Tuesday, January 5, 2021

Book Review: How To Behave Badly In Elizabethan England by Ruth Goodman


Like many people, I've been absolutely enthralled with the BBC historical videos featuring Ruth Goodman, Peter Ginn, and Alex Langlands living in historically recreated situations, generally for a full year at a time (Tales From The Green Valley, Victorian Farm, Edwardian Farm, Wartime Farm, etc.).  Once I realized that Goodman was the same "historian" from those videos, I couldn't wait to buy and read this book.

Note: I put "historian" in quotes for a reason.  Goodman presents herself as a historian and calls herself one, and she has a long list of ways in which she has been used as an "expert" on history, but, in a December 13, 2020, podcast on Everyday Life In Tudor England, she revealed that she is not actually a trained historian, but rather a person who has read a lot of history.  And the difference is quite apparent in this book.

First of all, there's the title. The book claims to be about Elizabethan England, but Goodman covers a period of time from Henry VIII to the Roundheads vs. the Cavaliers, in other words, not just the reign of Queen Elizabeth I, but a nearly 200-year period of time.   That's an odd mistake for a so-called historian to make.

I shrugged off the title at first, but then I began to notice little details in her assertions which did not agree with details about history I've read in numerous other books.  (Side note: Since I teach Shakespeare, I read A LOT about Tudor and Stewart history from a wide variety of authors.)  For example, when Goodman talks about customs regarding men's removing their hats when bowing, she  ignores/seems unaware of the importance of the TYPE of hat a man wore, which was a very important class distinction. (See, for example, Neil MacGregor's Shakespeare's Restless World.)  And when she talks about which different colors of dye in clothing were popular and how the wearers were viewed for choosing those colors, Goodman never even mentions Elizabethan sumptuary laws, which literally spell out who could wear what type of clothing.  How can a writer calling herself a historian omit such obvious and well-known information?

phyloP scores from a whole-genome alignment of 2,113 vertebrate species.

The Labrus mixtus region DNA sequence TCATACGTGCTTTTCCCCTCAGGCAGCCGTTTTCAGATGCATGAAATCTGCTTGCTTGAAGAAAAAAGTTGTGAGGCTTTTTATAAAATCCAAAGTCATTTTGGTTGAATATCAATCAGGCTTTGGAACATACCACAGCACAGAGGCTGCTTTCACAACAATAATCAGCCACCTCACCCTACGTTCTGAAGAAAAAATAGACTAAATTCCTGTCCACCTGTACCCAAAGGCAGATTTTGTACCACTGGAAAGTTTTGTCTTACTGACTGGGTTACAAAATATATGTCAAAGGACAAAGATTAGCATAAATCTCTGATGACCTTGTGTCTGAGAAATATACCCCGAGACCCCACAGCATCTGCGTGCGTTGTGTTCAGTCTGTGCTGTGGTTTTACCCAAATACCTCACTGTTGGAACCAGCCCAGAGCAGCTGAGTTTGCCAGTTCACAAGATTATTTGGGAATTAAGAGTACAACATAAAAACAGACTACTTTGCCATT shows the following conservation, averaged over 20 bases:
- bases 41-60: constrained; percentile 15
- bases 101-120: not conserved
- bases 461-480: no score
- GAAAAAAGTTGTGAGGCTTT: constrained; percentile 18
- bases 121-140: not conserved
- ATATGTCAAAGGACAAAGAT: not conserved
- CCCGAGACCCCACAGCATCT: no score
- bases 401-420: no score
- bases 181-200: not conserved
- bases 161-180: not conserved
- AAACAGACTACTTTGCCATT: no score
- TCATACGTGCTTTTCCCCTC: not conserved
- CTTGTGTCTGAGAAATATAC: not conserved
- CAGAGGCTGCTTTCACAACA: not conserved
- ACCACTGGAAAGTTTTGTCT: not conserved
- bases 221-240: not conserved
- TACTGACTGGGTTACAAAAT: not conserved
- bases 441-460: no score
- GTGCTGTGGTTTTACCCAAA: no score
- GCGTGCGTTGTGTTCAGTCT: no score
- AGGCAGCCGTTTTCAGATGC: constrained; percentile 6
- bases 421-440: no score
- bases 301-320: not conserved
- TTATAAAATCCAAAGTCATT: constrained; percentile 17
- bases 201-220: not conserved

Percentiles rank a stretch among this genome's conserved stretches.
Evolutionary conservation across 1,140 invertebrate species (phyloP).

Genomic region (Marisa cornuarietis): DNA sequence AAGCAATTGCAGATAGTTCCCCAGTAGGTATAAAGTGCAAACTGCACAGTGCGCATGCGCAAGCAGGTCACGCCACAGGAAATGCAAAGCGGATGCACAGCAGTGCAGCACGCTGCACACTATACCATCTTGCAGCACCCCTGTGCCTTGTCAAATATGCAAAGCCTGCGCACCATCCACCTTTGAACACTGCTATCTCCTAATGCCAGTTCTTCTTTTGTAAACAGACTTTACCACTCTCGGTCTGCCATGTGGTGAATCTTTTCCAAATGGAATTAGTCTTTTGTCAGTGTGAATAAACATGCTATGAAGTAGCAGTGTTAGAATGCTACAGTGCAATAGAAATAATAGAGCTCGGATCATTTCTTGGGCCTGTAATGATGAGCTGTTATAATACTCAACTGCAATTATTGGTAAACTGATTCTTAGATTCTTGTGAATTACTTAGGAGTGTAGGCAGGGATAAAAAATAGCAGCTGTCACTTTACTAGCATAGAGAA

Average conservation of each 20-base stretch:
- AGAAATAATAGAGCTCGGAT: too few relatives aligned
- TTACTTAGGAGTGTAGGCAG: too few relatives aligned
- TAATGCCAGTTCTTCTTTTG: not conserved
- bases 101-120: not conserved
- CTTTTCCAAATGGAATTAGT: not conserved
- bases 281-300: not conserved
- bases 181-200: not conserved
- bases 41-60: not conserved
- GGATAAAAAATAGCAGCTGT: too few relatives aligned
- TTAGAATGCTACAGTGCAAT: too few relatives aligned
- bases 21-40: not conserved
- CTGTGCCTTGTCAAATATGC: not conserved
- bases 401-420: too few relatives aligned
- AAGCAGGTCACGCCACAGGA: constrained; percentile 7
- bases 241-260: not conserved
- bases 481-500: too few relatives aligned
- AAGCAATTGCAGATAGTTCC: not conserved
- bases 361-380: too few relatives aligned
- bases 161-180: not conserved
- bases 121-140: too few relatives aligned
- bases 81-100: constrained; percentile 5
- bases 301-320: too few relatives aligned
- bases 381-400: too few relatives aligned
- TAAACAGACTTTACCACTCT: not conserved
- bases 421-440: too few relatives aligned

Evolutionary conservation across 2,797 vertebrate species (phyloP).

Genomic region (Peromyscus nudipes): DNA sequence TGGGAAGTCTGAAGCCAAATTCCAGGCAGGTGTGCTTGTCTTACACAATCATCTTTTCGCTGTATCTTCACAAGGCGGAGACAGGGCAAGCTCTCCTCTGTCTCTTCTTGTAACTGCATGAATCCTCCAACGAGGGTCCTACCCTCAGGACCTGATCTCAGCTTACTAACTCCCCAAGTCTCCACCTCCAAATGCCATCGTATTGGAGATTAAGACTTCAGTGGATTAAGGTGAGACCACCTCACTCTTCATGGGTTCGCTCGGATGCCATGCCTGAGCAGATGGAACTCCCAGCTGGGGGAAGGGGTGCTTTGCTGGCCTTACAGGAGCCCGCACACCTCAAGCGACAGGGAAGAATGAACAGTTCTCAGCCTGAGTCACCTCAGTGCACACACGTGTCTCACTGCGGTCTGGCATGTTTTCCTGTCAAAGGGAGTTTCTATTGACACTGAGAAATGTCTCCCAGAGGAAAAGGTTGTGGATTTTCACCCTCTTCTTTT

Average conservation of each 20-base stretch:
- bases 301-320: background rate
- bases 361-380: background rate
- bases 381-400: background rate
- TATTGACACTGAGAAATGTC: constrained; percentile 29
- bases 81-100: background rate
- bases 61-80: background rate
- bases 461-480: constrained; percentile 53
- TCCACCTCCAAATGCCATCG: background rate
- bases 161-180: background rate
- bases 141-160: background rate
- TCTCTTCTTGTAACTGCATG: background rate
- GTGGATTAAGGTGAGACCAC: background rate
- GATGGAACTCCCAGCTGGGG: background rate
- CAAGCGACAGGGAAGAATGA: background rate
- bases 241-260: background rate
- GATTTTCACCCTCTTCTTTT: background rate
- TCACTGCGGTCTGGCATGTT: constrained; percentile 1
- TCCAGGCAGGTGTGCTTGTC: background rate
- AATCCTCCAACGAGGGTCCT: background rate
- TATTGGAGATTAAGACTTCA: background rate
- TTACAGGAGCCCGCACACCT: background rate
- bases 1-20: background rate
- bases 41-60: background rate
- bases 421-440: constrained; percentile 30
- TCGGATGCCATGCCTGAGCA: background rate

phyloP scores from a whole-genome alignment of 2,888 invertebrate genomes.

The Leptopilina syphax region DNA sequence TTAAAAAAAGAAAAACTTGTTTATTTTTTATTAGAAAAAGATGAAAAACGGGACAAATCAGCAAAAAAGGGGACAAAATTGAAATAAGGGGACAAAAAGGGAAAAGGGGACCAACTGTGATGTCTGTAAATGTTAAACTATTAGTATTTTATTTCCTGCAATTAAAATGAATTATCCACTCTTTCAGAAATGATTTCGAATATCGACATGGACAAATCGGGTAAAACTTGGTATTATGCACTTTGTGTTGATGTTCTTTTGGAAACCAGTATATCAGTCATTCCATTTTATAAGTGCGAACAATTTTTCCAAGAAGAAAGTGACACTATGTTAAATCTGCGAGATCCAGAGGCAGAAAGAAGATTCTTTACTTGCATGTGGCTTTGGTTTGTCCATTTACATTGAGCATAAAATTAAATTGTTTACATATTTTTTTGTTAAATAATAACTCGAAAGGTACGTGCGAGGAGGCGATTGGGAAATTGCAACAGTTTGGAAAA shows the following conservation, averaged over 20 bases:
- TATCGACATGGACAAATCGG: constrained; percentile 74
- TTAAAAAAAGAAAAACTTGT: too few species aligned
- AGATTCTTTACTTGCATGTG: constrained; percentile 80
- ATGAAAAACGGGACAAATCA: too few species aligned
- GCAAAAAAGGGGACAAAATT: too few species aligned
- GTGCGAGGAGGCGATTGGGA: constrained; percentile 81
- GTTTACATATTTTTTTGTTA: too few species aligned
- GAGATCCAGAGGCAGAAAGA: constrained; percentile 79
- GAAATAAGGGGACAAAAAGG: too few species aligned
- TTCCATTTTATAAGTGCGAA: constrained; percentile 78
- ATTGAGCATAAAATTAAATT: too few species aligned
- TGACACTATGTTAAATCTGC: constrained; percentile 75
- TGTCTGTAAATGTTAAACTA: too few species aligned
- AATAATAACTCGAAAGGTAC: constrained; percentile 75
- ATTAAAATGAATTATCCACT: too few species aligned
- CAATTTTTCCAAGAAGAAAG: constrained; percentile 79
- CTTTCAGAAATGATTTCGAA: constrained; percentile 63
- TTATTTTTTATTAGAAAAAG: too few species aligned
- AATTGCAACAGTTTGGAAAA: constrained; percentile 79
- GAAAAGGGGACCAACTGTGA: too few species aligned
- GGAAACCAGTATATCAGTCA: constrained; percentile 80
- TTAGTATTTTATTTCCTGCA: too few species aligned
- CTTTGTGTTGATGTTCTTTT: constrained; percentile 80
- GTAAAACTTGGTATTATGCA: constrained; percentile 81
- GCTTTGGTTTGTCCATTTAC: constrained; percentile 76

But what really irritated me was her errors on Shakespeare, possibly the easiest source to check.  When Goodman claims that all the sword fighting in Romeo and Juliet was done with rapiers because swashbuckling was out of style by the 1590s, she completely disregards research that's been around since the 1990s on the subject AND Shakespeare's own script.  Mercutio has lengthy speeches making fun of Tybalt's newfangled Italian rapier fighting; he clearly uses the older style, likely with a bastard sword and a buckler.  But Goodman seems unaware of this, as if she, a person who as been hired as a historical resource for the Globe Theatre in London, has not even bothered to read the play.  Then, later in the book, she refers to the duel between Cesario (really Viola) and Sir Andrew Aguecheeck in the play 12th Night, but claims that the fight is broken up by the arrival of Viola's brother.  Three minutes with a Wikipedia summary of the plot will tell a reader that the fight is broken up by the arrival of Antonio, Viola's brother's friend, who believes the cross-dressed Viola is actually her twin brother.  If Goodman cannot be bothered to check such an easy-to-find source and is that casual with details, I cannot really trust her on her other claims in the book.

Thus, while Goodman is a delightful presenter in the numerous videos and podcasts in which she appears and has a light, easy-to-read style in her writing, I question her claims now.  She has revealed her lack of training and her lack of attention to both others' research and details in the sources she does mention.  She gives a bibliography in this book, but she gives no endnotes, footnotes, or citations for the claims she makes.  I would suggest reading her work with caution, as she seems to write rather like a first-year university study who is confident s/he has ALL the information when, in reality, s/he has only scratched the surface.

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